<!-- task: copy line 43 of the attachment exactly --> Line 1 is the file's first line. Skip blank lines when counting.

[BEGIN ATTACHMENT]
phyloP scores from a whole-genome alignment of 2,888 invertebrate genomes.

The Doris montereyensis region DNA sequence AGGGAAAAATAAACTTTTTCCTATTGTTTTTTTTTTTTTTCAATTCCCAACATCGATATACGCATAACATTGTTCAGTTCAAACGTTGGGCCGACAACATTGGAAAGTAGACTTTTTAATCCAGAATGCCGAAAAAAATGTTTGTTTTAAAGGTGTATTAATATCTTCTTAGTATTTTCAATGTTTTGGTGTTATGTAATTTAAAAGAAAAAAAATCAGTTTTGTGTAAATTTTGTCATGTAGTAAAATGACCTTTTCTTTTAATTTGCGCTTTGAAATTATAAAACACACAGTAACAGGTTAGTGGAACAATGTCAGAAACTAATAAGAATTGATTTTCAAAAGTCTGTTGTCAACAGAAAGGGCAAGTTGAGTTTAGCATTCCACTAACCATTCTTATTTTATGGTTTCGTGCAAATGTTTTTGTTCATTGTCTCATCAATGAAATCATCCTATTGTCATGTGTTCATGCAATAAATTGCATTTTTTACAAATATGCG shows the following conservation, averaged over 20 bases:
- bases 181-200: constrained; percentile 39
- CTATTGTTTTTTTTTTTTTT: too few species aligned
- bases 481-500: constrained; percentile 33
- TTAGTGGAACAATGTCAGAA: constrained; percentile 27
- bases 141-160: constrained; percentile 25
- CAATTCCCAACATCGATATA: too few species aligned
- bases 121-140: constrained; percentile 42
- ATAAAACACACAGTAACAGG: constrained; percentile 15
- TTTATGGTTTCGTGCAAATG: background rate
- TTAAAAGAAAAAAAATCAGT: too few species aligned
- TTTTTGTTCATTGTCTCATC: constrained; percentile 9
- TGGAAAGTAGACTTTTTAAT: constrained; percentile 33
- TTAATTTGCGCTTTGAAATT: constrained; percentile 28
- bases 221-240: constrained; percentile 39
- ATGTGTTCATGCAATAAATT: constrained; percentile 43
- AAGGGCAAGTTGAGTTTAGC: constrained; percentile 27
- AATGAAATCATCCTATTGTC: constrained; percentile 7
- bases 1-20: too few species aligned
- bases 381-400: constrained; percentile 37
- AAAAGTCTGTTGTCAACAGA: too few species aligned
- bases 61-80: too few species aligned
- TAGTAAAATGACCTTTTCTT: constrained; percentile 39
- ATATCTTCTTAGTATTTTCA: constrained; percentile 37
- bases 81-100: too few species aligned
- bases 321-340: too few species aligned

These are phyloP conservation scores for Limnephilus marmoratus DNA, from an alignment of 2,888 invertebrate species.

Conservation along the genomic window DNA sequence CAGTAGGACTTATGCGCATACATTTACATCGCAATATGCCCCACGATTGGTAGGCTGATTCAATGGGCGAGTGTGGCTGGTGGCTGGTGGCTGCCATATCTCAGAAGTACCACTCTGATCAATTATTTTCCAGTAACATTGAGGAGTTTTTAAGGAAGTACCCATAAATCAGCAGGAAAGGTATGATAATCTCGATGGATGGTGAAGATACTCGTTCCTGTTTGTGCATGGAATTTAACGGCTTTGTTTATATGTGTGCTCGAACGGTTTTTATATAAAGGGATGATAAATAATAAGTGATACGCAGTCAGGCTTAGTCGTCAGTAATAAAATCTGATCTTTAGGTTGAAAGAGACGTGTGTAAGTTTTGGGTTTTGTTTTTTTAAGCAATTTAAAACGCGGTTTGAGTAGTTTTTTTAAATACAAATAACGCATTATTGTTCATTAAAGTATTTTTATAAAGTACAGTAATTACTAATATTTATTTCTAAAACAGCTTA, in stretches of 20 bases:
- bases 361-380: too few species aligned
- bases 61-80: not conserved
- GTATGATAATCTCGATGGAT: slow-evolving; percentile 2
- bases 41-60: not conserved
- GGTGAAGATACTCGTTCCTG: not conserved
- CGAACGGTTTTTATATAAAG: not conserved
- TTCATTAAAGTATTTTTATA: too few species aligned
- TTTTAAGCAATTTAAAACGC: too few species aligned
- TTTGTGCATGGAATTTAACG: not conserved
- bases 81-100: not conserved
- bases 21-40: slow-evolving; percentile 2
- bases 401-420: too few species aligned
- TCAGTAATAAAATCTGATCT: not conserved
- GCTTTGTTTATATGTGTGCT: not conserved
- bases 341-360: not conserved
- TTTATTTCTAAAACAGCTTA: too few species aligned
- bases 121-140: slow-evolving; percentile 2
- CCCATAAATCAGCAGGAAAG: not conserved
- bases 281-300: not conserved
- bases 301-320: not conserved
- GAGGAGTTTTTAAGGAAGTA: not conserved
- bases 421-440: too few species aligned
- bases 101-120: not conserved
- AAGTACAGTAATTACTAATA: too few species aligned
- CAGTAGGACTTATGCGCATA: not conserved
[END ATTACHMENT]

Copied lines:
- GCTTTGTTTATATGTGTGCT: not conserved